HOLLYWOOD actor James McAvoy has condemned the current craze for 3D movies as a “waste of money.”
The Scots actor, who stars as Professor X in new movie X Men: First Class, says the technology is an excuse to charge people more.
Most cinemas charge around 2 extra for a 3D ticket and another 1 for reusable glasses, adding around 12 to a family ticket.
But McAvoy has slammed the use of 3D in cinemas.
In an interview to promote his latest movie – which is 2D only – he said:
“I think it’s good thing X-Men is not 3D. In fact, thank God this movie is not in 3D.
“3D it just an excuse to charge you an extra ten bucks at the theatre. And then in the end it’s not 3D at all, it’s just a waste of money. “
The Last King of Scotland star said that 3D is becoming too common and thinks it should only be used if it is done properly.
And he also rejects the method of adding in the effect post production such as the 2010 movie Clash of the Titans.
“I maintain you can’t do a good conversion of a two-hour movie with high quality in a few weeks like they tried to do with Clash of the Titans.
“I don’t mean to throw that movie under the bus because my buddy Sam [Worthington, star of Avatar] is in it, but I think everybody realised that this was a point at which people had gone too far. “
James Mullighan, director of the Edinburgh International Film Festival, said that the reason 3D films cost more to see is because they are more expensive to make.
But he admits that he does have a mixed view of some 3D films.
“The idea of things coming out of the screen and making you jump out your seat are done very well but I think it’s a waste of time and money and I wouldn’t pay for a ticket to go to one of those films.
“But the film Pina is a great example of using 3D to get right amongst a contemporary dance crew. Another good example is Cave of Forgotten Dreams.”
Talking about the premier of the Lion King at the EIFF he said: “I think it will be a special and exciting event.
“Lion King is a favourite among children and adults alike and everyone will like to feel even closer to the animals and the plain.
“It may well be that we look at the film after and think that they have just made it into 3D for the sake of it but I’m sure the studios have other things they could spend their money on. “
In September last year, Simon Pegg also tweeted about his dislike for the 3D craze.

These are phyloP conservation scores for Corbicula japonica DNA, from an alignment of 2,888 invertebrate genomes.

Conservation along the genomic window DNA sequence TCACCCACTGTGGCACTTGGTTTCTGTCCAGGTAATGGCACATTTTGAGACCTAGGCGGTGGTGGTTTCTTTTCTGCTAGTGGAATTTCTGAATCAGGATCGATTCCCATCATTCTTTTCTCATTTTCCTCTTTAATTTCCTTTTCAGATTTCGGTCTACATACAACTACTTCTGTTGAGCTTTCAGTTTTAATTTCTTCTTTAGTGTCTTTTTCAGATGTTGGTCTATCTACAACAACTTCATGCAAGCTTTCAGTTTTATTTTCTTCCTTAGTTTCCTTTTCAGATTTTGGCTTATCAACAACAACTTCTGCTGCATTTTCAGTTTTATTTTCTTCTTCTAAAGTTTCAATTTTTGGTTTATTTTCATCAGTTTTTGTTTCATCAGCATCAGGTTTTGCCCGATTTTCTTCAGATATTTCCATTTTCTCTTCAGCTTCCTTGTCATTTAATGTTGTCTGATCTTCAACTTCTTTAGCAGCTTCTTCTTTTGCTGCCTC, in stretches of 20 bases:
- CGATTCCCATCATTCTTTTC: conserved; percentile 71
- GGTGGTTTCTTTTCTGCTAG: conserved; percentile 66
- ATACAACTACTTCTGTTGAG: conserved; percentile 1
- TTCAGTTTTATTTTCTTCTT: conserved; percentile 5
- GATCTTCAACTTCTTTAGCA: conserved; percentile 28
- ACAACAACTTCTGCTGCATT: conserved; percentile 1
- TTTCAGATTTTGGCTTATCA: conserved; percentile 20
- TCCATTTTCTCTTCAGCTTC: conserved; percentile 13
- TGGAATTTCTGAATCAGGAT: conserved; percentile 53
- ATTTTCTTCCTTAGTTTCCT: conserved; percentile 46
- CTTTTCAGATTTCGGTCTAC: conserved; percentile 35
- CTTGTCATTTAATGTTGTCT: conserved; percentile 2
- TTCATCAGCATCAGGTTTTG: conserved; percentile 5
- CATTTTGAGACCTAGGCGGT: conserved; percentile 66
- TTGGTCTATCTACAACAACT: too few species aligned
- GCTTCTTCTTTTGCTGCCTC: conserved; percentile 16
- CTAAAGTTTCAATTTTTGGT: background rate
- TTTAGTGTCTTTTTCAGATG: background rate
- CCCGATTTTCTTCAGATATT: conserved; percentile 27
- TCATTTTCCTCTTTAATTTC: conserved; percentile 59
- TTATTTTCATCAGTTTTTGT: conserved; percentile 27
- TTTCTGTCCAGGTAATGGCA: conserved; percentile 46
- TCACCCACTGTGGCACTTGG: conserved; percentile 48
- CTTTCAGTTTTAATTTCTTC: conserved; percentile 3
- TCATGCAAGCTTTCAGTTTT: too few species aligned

On one post on Twitter he said:
“3D used in films not aimed at children is like seeing someone you respect trying too hard. Like witnessing your dad in leather trousers. “
“3D has it’s place and it’s fun but it’s a variation not an evolution. Cinemas refusing to show 2D trails with 3D films is worrying. “
He also shared a view with McAvoy saying that
“there is a growing propensity to convert 2D into 3D just to charge more at the door.”
3D film is derived from stereoscopic photography and has existed in some form since the 1950s.
There was a later worldwide resurgence in the 1980s and ’90s driven by IMAX and Disney-themed venues.
But it wasn’t until Avatar was released in December 2009 that the 3D bug truly hit.
Director James Cameron is also currently working on the 3D remake of Fantastic Voyage and writing and planning Avatar sequels.
And at a convention last year he said that you soon won’t need glasses to watch 3D films.
He said: “Once we get to auto-stereoscopic, that’s watching 3-D without glasses, it is going to be the way we watch all of our media. That’s probably eight to 10 years away.”
The 3D craze seems to be gripping the nation with many old films being converted and the introduction of 3D televisions.
Many Wimbledon matches will also be screened in High Definition 3D at hundreds of cinemas around the world following a deal announced between Sony and the All England Lawn Tennis Club.
In January last year, BSkyB became the first broadcaster in the world to show a live sports event in 3D when Sky Sports screened a football match between Manchester United and Arsenal.
Even the Disney classic The Lion King is being re-released to cinemas in 3D is set to premiere at the final weekend of the Edinburgh International Film Festival.
But there are some suggestions that the future isn’t completely bright for 3D.
It was recently reported that US audiences were choosing to see cheaper 2D versions of new blockbusters such as Pirates of the Caribbean 4 and Kung Fu Panda 2 for the first time, indicating that the stereoscope boom may be over.